WHY INTELLIGENCE FAILED
Ralph Peters, who spent 20 years as an Army intel analyst in his pre-columnist days, gives the standard answers to this question–over-reliance on technology, not enough human intel, etc. His conclusion, though, is worth reading:
Intel professionals–many of whom are far better than their sullied reputation–will respond that there was a great deal of internal debate on the issue of Iraq’s WMDs. But it’s the terms of the debate that matter: Once the system concluded, as it had done over a decade before, that Saddam had WMDs and wanted more, the internal discussions declined a fatal notch. It was no longer a matter of if, but of how much and where.
“Serious” questions could only be asked within the accepted paradigm. We had only the illusion of a debate.
Certainly, the evidence of WMDs was plentiful: Saddam had used chemical weapons in the past; inspections after Desert Storm found a vigorous WMD program, which the United Nations demanded must be dismantled; and Saddam, suicidally foolish, played cat-and-mouse games to the end–even though his stockpiles were gone.
Now we learn that even Saddam didn’t have a grip on the situation–lied to by his subordinates, he, too, believed he had more advanced programs than actually existed.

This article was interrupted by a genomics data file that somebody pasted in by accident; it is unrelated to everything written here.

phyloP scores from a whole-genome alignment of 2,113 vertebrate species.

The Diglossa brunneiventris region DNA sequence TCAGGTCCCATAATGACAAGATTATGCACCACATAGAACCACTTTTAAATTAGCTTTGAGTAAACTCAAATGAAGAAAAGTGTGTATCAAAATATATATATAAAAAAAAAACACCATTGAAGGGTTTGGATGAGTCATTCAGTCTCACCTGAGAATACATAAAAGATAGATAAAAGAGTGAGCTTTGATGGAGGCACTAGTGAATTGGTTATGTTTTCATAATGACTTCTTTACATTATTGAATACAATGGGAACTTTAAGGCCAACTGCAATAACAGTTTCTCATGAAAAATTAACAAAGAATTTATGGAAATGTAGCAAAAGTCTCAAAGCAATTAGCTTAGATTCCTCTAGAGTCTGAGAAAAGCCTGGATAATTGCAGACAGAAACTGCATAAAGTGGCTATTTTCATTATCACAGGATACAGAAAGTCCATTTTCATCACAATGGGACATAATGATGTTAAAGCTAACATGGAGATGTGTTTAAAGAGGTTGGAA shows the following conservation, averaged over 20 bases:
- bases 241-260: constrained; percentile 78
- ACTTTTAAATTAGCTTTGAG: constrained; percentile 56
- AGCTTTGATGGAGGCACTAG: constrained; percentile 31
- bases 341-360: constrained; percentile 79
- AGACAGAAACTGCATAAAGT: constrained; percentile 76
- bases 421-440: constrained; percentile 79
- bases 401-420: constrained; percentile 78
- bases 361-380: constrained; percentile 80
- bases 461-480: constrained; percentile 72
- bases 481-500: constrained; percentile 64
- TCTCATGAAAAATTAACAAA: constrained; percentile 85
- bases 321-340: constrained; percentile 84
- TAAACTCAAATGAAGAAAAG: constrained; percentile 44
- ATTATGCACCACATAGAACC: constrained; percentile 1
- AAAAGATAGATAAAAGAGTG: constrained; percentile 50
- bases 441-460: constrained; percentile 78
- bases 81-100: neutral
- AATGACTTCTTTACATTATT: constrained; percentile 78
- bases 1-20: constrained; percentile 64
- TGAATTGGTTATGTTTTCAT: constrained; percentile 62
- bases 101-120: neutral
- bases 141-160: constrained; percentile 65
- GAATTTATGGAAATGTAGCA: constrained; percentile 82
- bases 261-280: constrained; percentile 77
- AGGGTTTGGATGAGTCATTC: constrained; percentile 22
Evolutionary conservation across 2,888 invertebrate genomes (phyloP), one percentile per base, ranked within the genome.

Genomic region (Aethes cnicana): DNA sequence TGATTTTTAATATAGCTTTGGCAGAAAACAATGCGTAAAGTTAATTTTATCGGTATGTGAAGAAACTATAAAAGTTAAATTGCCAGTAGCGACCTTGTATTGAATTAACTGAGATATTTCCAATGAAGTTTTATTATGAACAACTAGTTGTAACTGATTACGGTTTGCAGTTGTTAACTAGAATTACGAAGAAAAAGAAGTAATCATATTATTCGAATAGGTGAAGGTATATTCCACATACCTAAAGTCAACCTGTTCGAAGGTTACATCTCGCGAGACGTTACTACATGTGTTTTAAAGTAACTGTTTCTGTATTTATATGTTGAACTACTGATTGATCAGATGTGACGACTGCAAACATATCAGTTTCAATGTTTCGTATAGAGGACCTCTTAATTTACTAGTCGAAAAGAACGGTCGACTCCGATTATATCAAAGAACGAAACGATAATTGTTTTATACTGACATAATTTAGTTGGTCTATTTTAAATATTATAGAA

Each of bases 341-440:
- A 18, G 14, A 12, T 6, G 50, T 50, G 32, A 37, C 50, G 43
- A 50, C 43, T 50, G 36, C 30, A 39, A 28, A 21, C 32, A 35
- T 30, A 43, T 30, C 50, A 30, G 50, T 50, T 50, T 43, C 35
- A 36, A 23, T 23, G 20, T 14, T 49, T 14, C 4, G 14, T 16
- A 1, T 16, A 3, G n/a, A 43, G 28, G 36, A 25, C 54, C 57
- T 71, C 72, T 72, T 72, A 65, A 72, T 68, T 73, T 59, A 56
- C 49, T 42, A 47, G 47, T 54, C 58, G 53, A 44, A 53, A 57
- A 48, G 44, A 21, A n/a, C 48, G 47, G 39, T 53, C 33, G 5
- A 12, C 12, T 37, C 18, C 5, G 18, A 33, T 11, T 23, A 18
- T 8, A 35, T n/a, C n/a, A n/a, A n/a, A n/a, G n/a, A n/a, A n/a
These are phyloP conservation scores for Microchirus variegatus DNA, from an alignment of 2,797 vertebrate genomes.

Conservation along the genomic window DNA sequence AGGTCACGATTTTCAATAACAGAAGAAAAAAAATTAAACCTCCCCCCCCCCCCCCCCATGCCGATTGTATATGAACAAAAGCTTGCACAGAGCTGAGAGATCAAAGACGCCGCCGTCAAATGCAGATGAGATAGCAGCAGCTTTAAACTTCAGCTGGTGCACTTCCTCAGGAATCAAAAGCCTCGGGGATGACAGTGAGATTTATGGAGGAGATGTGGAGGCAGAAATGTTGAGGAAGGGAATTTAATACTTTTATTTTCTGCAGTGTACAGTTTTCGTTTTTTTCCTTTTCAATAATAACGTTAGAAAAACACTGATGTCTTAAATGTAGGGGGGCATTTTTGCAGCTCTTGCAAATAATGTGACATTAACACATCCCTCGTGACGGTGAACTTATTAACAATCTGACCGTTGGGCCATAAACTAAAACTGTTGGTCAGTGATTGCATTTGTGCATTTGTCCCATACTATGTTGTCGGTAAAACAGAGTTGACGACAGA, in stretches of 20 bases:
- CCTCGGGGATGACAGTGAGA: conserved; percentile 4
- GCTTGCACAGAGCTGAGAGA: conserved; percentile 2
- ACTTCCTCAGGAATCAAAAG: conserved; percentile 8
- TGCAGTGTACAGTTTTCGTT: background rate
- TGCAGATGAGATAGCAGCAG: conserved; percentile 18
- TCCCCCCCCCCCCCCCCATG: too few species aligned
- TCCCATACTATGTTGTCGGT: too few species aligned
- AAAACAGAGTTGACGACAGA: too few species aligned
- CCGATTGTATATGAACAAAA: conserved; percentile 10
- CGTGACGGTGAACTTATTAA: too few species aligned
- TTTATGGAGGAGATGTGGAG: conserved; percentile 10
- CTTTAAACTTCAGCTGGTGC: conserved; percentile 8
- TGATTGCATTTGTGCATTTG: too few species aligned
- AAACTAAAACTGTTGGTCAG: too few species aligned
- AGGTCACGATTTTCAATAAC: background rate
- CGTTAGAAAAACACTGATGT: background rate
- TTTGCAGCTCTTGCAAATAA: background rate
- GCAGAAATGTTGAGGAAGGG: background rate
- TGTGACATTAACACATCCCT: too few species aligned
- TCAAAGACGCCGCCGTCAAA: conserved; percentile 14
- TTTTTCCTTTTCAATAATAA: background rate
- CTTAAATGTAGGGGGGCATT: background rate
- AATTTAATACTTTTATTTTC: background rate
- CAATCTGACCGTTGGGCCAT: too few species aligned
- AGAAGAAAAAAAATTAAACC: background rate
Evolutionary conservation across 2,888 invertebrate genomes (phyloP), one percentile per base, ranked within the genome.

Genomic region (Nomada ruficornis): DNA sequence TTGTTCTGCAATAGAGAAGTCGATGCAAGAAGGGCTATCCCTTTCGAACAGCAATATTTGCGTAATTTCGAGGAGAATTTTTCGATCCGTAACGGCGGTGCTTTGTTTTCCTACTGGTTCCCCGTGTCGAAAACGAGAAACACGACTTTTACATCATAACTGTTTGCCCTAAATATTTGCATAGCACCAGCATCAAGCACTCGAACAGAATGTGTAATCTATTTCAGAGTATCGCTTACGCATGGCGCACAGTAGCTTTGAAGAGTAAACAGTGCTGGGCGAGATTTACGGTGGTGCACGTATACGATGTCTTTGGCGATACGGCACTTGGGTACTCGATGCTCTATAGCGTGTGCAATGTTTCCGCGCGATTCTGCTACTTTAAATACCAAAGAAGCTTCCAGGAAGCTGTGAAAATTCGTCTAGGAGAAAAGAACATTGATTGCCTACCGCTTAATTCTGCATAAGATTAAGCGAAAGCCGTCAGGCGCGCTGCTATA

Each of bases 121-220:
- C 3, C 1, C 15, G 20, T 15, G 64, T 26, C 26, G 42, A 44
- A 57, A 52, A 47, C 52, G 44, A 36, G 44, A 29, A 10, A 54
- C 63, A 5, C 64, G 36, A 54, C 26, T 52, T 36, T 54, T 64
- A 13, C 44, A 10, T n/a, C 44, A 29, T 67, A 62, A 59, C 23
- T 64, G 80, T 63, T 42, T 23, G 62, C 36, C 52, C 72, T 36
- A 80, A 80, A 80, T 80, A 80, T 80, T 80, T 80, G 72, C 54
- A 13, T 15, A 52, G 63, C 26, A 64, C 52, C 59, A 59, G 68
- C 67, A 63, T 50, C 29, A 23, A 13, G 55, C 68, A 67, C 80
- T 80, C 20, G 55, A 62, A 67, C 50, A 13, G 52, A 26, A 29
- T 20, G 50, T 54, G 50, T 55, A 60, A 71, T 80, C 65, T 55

All the while, craven Iraqi exiles told us what they knew we wanted to hear.
It would have taken brilliant “out of the box” analysis to get it right. But our intelligence system is, above all, a bureaucracy. And bureaucracies cherish consistency, while shunning the risks of excellence. Bureaucracies only deliver what executives demand. Left to their own devices, they plod along in a defensive crouch.
Administrations come and go. If we truly want to improve our intelligence system, only sustained, bipartisan congressional action can force the critical changes.
We all know that members of Congress have a genius for criticism. But can they summon the will to fix a system that their own neglect and rhetoric has crippled?
My guess is no. It’s been over two years since 9/11 and they haven’t don’t it yet. Aside from legitimate concerns that too much consolidation and efficiency in the intel apparatus weakens the checks and balances necessary to protect civil liberties, institutional pressures mitigate against rapid change. Bureaucracies build strong relationships with Congress over time and make changing the status quo more difficult. More importantly, streamlining the intelligence community shifts more power to the executive branch at the expense of Congress.